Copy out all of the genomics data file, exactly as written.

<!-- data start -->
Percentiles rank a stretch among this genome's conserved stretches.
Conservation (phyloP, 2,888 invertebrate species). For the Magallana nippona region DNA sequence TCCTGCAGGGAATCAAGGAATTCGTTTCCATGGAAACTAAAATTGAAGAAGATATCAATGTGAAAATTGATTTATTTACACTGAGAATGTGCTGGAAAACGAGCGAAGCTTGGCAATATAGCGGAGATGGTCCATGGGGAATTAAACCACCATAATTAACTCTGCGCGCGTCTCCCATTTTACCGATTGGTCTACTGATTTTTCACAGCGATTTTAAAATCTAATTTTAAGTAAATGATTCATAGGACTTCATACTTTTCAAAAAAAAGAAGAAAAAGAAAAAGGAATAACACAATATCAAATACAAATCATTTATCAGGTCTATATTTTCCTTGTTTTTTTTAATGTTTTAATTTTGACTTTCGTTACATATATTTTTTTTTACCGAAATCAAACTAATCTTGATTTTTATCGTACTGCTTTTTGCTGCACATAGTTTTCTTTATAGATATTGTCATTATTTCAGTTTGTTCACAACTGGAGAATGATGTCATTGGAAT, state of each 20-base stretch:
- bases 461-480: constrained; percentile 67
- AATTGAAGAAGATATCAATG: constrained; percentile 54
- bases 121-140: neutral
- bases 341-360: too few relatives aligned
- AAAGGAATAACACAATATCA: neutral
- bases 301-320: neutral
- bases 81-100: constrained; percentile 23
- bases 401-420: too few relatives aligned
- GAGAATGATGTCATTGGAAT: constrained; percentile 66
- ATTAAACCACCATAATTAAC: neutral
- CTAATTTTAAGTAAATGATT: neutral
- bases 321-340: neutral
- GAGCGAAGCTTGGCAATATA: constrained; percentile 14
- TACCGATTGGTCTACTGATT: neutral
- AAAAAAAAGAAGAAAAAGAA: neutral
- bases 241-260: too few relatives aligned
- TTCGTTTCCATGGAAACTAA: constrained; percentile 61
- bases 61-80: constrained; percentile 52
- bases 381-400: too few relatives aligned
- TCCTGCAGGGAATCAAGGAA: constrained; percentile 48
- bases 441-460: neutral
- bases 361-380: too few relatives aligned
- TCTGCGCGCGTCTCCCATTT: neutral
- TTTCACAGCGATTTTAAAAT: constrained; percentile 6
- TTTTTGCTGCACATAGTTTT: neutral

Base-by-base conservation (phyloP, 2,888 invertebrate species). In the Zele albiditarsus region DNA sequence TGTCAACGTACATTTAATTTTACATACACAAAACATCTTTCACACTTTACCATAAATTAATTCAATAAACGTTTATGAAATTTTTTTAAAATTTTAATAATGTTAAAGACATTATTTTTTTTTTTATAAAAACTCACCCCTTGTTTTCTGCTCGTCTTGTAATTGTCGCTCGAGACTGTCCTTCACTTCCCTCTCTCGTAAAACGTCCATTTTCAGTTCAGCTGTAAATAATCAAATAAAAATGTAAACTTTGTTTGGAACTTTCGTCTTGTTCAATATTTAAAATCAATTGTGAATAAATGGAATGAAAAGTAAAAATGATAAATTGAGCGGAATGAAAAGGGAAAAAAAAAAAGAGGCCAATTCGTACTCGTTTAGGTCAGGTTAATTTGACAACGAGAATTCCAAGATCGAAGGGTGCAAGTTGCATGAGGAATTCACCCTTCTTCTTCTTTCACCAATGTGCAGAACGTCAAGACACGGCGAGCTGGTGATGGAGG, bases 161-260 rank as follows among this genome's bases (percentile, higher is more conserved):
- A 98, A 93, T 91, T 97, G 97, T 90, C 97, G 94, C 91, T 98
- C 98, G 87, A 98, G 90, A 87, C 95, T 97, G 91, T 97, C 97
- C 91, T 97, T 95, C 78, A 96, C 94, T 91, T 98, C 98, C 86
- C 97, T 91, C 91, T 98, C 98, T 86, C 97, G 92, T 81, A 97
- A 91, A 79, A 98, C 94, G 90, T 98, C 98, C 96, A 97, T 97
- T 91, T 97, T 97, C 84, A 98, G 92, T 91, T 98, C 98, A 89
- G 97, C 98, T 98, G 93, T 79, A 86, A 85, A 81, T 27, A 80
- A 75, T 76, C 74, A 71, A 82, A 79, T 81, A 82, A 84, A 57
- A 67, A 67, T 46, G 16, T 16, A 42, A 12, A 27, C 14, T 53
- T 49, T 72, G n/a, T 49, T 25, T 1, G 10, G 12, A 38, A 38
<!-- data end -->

Percentiles rank a stretch among this genome's conserved stretches.
Conservation (phyloP, 2,888 invertebrate species). For the Magallana nippona region DNA sequence TCCTGCAGGGAATCAAGGAATTCGTTTCCATGGAAACTAAAATTGAAGAAGATATCAATGTGAAAATTGATTTATTTACACTGAGAATGTGCTGGAAAACGAGCGAAGCTTGGCAATATAGCGGAGATGGTCCATGGGGAATTAAACCACCATAATTAACTCTGCGCGCGTCTCCCATTTTACCGATTGGTCTACTGATTTTTCACAGCGATTTTAAAATCTAATTTTAAGTAAATGATTCATAGGACTTCATACTTTTCAAAAAAAAGAAGAAAAAGAAAAAGGAATAACACAATATCAAATACAAATCATTTATCAGGTCTATATTTTCCTTGTTTTTTTTAATGTTTTAATTTTGACTTTCGTTACATATATTTTTTTTTACCGAAATCAAACTAATCTTGATTTTTATCGTACTGCTTTTTGCTGCACATAGTTTTCTTTATAGATATTGTCATTATTTCAGTTTGTTCACAACTGGAGAATGATGTCATTGGAAT, state of each 20-base stretch:
- bases 461-480: constrained; percentile 67
- AATTGAAGAAGATATCAATG: constrained; percentile 54
- bases 121-140: neutral
- bases 341-360: too few relatives aligned
- AAAGGAATAACACAATATCA: neutral
- bases 301-320: neutral
- bases 81-100: constrained; percentile 23
- bases 401-420: too few relatives aligned
- GAGAATGATGTCATTGGAAT: constrained; percentile 66
- ATTAAACCACCATAATTAAC: neutral
- CTAATTTTAAGTAAATGATT: neutral
- bases 321-340: neutral
- GAGCGAAGCTTGGCAATATA: constrained; percentile 14
- TACCGATTGGTCTACTGATT: neutral
- AAAAAAAAGAAGAAAAAGAA: neutral
- bases 241-260: too few relatives aligned
- TTCGTTTCCATGGAAACTAA: constrained; percentile 61
- bases 61-80: constrained; percentile 52
- bases 381-400: too few relatives aligned
- TCCTGCAGGGAATCAAGGAA: constrained; percentile 48
- bases 441-460: neutral
- bases 361-380: too few relatives aligned
- TCTGCGCGCGTCTCCCATTT: neutral
- TTTCACAGCGATTTTAAAAT: constrained; percentile 6
- TTTTTGCTGCACATAGTTTT: neutral

Base-by-base conservation (phyloP, 2,888 invertebrate species). In the Zele albiditarsus region DNA sequence TGTCAACGTACATTTAATTTTACATACACAAAACATCTTTCACACTTTACCATAAATTAATTCAATAAACGTTTATGAAATTTTTTTAAAATTTTAATAATGTTAAAGACATTATTTTTTTTTTTATAAAAACTCACCCCTTGTTTTCTGCTCGTCTTGTAATTGTCGCTCGAGACTGTCCTTCACTTCCCTCTCTCGTAAAACGTCCATTTTCAGTTCAGCTGTAAATAATCAAATAAAAATGTAAACTTTGTTTGGAACTTTCGTCTTGTTCAATATTTAAAATCAATTGTGAATAAATGGAATGAAAAGTAAAAATGATAAATTGAGCGGAATGAAAAGGGAAAAAAAAAAAGAGGCCAATTCGTACTCGTTTAGGTCAGGTTAATTTGACAACGAGAATTCCAAGATCGAAGGGTGCAAGTTGCATGAGGAATTCACCCTTCTTCTTCTTTCACCAATGTGCAGAACGTCAAGACACGGCGAGCTGGTGATGGAGG, bases 161-260 rank as follows among this genome's bases (percentile, higher is more conserved):
- A 98, A 93, T 91, T 97, G 97, T 90, C 97, G 94, C 91, T 98
- C 98, G 87, A 98, G 90, A 87, C 95, T 97, G 91, T 97, C 97
- C 91, T 97, T 95, C 78, A 96, C 94, T 91, T 98, C 98, C 86
- C 97, T 91, C 91, T 98, C 98, T 86, C 97, G 92, T 81, A 97
- A 91, A 79, A 98, C 94, G 90, T 98, C 98, C 96, A 97, T 97
- T 91, T 97, T 97, C 84, A 98, G 92, T 91, T 98, C 98, A 89
- G 97, C 98, T 98, G 93, T 79, A 86, A 85, A 81, T 27, A 80
- A 75, T 76, C 74, A 71, A 82, A 79, T 81, A 82, A 84, A 57
- A 67, A 67, T 46, G 16, T 16, A 42, A 12, A 27, C 14, T 53
- T 49, T 72, G n/a, T 49, T 25, T 1, G 10, G 12, A 38, A 38